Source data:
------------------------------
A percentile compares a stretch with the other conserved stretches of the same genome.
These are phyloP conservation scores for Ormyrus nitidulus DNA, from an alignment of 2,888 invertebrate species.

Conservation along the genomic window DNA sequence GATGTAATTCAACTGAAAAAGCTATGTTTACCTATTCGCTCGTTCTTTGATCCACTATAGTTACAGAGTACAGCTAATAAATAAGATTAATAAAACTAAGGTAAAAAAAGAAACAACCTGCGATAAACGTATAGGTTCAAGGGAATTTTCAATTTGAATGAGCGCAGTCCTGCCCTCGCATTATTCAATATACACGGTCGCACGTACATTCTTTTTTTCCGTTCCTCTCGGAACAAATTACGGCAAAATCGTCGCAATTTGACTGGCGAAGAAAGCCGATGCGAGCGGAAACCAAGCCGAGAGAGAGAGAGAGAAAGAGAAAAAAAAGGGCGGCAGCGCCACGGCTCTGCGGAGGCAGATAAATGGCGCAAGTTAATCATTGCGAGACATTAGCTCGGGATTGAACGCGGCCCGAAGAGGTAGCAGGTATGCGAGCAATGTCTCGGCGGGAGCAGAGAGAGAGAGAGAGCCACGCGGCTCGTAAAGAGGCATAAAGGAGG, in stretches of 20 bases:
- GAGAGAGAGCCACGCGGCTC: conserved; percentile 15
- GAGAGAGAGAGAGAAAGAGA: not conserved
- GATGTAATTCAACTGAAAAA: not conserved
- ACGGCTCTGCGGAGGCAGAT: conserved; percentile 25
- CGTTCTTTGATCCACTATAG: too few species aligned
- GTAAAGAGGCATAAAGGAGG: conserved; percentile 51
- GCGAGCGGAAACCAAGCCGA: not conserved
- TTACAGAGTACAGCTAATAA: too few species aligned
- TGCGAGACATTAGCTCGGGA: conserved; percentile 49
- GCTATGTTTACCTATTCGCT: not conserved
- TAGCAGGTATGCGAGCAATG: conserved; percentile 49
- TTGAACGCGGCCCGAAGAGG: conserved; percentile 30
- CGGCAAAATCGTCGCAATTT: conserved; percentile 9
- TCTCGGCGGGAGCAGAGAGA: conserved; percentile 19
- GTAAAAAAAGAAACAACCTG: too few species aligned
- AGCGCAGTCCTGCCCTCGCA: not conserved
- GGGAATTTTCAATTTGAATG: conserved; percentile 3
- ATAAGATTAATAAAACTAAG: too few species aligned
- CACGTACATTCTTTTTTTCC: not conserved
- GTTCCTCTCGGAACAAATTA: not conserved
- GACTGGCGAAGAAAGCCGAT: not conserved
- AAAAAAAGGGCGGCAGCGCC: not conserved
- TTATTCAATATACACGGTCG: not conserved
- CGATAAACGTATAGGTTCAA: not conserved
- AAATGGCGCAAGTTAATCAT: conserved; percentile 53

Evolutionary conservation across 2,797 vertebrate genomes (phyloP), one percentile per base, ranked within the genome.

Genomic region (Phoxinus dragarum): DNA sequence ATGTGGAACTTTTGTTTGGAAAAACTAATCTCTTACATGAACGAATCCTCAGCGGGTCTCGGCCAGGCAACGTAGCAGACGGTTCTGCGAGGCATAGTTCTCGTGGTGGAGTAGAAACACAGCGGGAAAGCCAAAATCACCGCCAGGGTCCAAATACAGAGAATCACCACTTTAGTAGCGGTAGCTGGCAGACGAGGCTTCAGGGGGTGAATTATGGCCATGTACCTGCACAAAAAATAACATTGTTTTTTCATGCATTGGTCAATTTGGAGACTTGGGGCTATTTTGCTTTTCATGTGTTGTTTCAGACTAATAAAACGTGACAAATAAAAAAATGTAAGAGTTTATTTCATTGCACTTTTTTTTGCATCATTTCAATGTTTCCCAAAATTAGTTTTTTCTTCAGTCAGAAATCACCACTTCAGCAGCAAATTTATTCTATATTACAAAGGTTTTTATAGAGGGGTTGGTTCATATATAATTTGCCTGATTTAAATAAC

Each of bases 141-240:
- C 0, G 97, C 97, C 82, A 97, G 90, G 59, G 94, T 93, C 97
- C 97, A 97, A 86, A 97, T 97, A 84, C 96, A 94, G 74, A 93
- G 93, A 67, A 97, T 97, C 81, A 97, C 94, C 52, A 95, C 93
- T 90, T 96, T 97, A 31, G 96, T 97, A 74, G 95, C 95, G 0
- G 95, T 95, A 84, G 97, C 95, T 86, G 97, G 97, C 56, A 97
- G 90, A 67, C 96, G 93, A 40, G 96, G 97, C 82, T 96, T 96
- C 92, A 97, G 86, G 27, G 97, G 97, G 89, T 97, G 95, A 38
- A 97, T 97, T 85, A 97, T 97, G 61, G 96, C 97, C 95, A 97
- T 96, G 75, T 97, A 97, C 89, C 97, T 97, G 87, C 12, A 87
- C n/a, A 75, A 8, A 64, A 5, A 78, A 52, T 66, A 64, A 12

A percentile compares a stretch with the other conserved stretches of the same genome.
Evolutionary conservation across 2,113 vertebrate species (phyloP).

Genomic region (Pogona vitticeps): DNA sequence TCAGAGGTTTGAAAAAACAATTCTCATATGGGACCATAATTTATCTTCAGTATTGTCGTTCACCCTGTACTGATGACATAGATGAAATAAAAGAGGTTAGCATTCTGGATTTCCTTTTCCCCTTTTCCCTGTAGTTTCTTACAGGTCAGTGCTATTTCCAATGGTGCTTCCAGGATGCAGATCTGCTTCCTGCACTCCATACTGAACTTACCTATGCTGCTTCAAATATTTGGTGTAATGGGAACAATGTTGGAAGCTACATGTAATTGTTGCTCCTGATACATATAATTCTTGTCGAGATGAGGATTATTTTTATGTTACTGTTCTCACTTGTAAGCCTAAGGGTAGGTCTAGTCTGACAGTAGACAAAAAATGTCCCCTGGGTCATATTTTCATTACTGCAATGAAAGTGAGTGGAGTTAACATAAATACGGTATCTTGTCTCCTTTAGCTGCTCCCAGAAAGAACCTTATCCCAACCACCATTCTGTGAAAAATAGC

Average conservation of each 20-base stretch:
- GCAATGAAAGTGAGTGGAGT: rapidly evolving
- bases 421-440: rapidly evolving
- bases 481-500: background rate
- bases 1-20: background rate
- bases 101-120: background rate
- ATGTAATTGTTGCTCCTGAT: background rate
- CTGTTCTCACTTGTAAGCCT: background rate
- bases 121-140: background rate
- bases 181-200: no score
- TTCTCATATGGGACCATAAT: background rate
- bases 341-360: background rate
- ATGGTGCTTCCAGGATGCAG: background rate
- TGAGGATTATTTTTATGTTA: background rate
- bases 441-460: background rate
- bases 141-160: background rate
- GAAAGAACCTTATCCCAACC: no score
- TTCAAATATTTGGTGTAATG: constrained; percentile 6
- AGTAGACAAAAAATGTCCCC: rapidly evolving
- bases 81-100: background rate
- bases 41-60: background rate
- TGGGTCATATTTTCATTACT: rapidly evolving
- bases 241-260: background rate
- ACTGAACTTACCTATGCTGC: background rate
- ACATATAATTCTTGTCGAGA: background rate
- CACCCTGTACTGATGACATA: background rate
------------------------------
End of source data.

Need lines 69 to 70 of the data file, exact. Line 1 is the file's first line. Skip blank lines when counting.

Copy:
- ACATATAATTCTTGTCGAGA: background rate
- CACCCTGTACTGATGACATA: background rate